1850 Sacramento Floods and epidemics

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19TH Century Sacramentans  Faced , Floods,  Malaria, Cholera, and an Unhealthy Environs

FLOOD_- Jan 10,1850: Drs  Jacob Stillman and J. F Morse[1] (of Morse Ave fame),are at their hospital,  at Third and K Streets, Sacramento. At Seventh and P Streets, the water level rises more than 9 feet in 24 hours. This structure is the first in the city built and leased as a hospital. It is about 35 by 55 feet, has eight muslin lined private wards, a ward in the garret, an apothecary, and cooking/dining facilities. It cost $15,000 to build and $1500 monthly to rent, a bargain in this violent gold rush city of transient men, few women or children,  with an abysmal lack of sanitation or civic order. I quote Stillman’s notes:

Jan 11, 1850: “We (are) all, about forty of us, in the upper story of our hospital. Dr. Morse and myself writing, Higgins reading Demartime’s ‘Raphael’, the cook preparing something for breakfast, two or three others, quartered with us, talking in an undertone; some asleep, and a few patients muttering in delirium. A lone woman, sick and destitute, is curtained off in the corner of the room. Some are lying on the floor; others, dead, are sewed up in blankets and sunk in the water, in a room on the first floor. Dr. Morse pours some brandy in his ink, to give spirit to his letter; I pour from another bottle…containing laudanum, to quiet the apprehensions that my (letter) may awaken; then we all laugh and go on as before.”

Jan 12, 1850: “The water is still rising-at the rate of 6 inches an hour. Tents, boxes, barrels, horses, mules and cattle are sweeping by… (with) a few two story houses. There is no first floor in the city (un-flooded). I have misgivings about our fate, but sure I am that we will not desert the sick, and if we are swept away, we will all go together.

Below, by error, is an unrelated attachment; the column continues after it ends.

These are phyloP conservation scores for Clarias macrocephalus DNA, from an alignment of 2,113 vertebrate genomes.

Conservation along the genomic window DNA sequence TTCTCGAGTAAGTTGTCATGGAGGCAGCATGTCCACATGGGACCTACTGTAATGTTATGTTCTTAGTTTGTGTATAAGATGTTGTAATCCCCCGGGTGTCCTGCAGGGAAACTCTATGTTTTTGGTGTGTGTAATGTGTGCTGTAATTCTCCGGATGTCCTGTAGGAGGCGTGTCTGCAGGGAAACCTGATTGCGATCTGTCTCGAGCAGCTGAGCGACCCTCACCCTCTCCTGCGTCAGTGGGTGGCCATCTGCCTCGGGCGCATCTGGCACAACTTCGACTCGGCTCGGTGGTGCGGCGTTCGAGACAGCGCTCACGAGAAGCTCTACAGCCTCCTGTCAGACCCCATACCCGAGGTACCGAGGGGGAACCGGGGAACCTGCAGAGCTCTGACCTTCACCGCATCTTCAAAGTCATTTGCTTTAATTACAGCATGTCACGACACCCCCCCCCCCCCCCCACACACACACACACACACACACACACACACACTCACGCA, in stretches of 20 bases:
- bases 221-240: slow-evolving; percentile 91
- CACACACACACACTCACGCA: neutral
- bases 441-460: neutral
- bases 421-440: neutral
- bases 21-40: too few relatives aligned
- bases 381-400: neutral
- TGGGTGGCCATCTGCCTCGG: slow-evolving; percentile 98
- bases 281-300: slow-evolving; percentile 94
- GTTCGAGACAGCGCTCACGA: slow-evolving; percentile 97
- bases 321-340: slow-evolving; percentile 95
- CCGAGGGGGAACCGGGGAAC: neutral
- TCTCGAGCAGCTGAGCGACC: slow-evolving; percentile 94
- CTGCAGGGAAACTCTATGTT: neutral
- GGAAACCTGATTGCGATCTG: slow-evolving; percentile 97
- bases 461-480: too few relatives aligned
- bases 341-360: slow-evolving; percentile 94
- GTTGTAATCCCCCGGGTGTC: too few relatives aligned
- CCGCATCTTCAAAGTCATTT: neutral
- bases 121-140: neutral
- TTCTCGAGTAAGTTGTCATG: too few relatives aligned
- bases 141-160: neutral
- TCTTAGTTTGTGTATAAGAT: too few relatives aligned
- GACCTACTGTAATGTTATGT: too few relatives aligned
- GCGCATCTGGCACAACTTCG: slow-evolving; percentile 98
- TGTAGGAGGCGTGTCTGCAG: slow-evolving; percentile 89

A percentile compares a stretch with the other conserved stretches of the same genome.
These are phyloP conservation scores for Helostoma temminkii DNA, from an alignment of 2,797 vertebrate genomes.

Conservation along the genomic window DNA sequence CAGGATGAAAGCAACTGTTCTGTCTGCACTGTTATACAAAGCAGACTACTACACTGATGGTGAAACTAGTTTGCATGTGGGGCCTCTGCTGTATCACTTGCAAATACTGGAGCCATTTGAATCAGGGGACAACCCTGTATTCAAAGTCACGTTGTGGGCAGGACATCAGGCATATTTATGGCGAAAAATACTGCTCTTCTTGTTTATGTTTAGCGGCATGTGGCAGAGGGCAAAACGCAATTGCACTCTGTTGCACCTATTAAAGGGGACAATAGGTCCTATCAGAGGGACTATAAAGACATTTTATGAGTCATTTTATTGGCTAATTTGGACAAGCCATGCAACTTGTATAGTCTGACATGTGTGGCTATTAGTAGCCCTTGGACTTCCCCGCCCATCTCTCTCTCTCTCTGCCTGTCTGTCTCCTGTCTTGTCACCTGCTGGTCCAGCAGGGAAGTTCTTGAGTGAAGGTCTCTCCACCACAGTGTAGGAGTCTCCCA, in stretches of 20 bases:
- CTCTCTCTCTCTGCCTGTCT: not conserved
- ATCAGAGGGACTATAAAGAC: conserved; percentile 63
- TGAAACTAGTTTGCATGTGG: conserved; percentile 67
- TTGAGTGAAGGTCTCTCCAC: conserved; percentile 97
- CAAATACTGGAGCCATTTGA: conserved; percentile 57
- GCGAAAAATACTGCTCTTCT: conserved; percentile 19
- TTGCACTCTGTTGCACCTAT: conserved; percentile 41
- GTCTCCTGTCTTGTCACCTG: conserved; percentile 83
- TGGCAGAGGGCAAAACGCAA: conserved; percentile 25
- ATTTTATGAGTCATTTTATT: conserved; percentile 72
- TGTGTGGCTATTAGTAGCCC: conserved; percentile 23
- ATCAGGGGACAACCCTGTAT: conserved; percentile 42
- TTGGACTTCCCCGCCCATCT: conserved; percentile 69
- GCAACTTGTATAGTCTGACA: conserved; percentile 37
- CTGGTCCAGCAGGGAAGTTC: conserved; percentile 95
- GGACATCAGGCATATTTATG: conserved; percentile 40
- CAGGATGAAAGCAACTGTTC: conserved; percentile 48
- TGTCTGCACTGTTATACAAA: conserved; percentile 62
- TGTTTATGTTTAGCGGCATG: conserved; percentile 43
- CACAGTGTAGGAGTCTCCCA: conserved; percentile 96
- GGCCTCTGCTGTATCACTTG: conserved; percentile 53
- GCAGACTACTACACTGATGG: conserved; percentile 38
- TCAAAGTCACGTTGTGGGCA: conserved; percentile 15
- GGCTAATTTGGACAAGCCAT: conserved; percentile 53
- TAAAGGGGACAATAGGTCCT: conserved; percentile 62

Jan 13, 1850: “…We found it necessary to bury the dead. I made arrangements with a whale boat… for $40 and deposited the bodies in it. …We fished them up with a hook and line. … Mulford,… Cameron the druggist, and myself, with two sailors owning the boat, started for land. Dug a grave at the foot of an oak,… in a South-easterly direction.”

MALARIA: It’s said that Yolo meant swamp for indigenous people, who left for higher ground seasonally. When land was dredged for gold, and cleared for timber or farming, wintertime stagnant water increased. Malaria was not indigenous to the Americas, but was introduced to the Columbia River area in Oregon in 1830-31.[2] Among those who fell ill was John Work, an Irish immigrant who led trapping expeditions for the Hudson’s Bay Company.

Aug 17, 1832 to Oct 31, 1833 Work’s trapping expedition from Fort Vancouver, Oregon, to the Bonaventura (Sacramento)River. The group comprises almost 100 men, women, and children, including Work’s family. Some, like Work, carry malaria. They enter California near Goose Lake, and travel to the East of Mount Shasta, down the McCloud and Fall Rivers, Hat and Cow Creeks, and to the Sacramento. Each day Work notes the weather and the day’s events; the following quotes are from his journal[3]

Nov 27, 1832. …killed 5 elk, 3 deer& 1 antelope. The animals are all very lean.

Nov 30, 1832 …There are a great many Indians all the way along the river. They seem to live principally on acorns. …(East of the Sacramento River, near the Buttes. Similar conditions prevail as they move South. They have frequent encounters with the Indians, some hostile, some friendly, with frequent horse rustling. They winter near the Buttes, travel to the Bay area to re-supply with munitions, find the Monterrey not fruitful for trapping, and return to the San Joaquin/ Sacramento River area.)